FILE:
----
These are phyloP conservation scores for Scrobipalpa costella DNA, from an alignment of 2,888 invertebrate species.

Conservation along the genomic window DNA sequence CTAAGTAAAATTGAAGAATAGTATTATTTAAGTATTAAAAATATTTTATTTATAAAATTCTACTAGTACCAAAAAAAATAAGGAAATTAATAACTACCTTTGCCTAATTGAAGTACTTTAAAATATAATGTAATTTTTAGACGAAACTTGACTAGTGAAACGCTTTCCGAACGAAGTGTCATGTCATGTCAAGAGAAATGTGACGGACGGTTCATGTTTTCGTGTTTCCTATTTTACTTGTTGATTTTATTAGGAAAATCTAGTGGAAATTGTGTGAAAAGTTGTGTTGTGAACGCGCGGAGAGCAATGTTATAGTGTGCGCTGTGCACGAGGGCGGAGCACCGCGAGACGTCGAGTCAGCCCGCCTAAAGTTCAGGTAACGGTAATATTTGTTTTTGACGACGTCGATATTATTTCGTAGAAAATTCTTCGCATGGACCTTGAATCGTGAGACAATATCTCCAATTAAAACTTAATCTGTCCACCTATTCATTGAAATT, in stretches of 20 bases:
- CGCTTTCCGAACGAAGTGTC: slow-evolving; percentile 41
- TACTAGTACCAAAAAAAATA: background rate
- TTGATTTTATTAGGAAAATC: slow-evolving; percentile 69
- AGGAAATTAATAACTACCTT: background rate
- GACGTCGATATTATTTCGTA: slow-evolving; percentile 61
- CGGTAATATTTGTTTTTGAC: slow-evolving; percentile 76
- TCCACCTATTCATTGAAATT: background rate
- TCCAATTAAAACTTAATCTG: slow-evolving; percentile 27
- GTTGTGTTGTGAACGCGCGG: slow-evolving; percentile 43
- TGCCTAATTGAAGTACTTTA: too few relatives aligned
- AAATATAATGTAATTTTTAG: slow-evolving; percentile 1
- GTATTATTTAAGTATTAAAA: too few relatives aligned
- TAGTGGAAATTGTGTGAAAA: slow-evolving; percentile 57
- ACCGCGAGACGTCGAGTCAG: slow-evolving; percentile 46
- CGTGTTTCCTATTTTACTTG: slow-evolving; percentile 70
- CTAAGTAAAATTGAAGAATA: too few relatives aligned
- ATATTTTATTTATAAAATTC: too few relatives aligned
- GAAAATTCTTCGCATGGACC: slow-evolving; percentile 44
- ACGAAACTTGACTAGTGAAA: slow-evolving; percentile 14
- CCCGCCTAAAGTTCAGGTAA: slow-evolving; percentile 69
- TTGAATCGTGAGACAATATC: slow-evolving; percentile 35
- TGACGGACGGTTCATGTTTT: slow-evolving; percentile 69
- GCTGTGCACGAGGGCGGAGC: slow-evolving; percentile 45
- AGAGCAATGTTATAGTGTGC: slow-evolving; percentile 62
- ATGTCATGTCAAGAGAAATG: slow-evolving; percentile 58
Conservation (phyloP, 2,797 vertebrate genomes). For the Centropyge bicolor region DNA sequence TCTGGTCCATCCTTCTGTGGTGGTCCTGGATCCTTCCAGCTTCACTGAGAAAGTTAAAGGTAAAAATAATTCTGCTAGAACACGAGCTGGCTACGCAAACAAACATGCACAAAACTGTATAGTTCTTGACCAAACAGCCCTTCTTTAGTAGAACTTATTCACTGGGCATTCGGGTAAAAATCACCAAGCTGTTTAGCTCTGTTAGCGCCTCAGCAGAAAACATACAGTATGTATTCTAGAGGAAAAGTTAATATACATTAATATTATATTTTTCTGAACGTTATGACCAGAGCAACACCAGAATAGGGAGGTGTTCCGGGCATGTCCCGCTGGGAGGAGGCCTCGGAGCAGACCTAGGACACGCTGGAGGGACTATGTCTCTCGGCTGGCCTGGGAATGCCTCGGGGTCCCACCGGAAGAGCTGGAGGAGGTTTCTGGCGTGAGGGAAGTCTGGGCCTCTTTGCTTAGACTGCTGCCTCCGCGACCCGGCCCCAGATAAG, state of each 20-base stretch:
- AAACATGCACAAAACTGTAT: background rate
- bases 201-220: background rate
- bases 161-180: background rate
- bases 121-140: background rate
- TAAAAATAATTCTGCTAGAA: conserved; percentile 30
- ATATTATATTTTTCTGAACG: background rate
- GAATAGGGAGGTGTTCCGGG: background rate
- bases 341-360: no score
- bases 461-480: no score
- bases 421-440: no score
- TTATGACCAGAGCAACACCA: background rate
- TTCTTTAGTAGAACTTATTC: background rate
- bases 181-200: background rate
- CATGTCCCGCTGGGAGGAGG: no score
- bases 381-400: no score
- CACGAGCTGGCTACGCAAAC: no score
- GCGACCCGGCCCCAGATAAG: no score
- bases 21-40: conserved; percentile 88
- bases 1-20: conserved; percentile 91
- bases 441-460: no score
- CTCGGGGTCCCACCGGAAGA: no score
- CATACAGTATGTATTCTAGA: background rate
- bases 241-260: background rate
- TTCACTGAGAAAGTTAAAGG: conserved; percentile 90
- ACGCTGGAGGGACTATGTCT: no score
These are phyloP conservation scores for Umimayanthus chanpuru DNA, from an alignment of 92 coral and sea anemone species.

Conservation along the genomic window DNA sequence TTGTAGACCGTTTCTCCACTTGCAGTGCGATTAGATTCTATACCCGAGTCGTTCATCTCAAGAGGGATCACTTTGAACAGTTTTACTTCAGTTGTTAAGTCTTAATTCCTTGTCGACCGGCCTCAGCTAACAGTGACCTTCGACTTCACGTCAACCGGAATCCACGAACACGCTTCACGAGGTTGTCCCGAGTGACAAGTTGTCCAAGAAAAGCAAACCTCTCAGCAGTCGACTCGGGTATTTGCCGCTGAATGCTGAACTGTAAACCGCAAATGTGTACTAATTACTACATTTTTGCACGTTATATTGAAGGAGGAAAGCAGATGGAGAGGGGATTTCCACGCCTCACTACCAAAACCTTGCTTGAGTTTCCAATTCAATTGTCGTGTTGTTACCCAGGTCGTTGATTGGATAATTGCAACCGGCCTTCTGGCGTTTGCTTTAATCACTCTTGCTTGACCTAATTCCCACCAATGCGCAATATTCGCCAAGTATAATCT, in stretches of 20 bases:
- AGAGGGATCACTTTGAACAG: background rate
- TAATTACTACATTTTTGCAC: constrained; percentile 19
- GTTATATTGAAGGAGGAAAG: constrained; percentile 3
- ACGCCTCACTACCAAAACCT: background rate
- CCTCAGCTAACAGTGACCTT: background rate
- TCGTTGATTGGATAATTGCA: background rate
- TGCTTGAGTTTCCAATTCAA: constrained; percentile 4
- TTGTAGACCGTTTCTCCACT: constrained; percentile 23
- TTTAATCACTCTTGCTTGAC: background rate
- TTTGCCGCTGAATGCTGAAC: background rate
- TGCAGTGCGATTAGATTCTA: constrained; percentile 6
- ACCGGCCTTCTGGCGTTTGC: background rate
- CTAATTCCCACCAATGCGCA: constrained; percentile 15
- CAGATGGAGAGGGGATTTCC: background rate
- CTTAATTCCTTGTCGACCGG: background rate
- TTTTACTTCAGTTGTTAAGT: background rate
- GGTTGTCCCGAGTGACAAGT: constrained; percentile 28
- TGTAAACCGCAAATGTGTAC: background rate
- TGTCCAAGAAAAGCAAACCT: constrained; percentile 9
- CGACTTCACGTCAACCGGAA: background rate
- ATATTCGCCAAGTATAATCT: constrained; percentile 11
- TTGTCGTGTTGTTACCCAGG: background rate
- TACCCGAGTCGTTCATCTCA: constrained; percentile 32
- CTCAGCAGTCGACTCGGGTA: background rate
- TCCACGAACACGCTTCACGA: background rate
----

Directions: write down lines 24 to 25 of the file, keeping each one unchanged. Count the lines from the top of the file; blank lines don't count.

- TGACGGACGGTTCATGTTTT: slow-evolving; percentile 69
- GCTGTGCACGAGGGCGGAGC: slow-evolving; percentile 45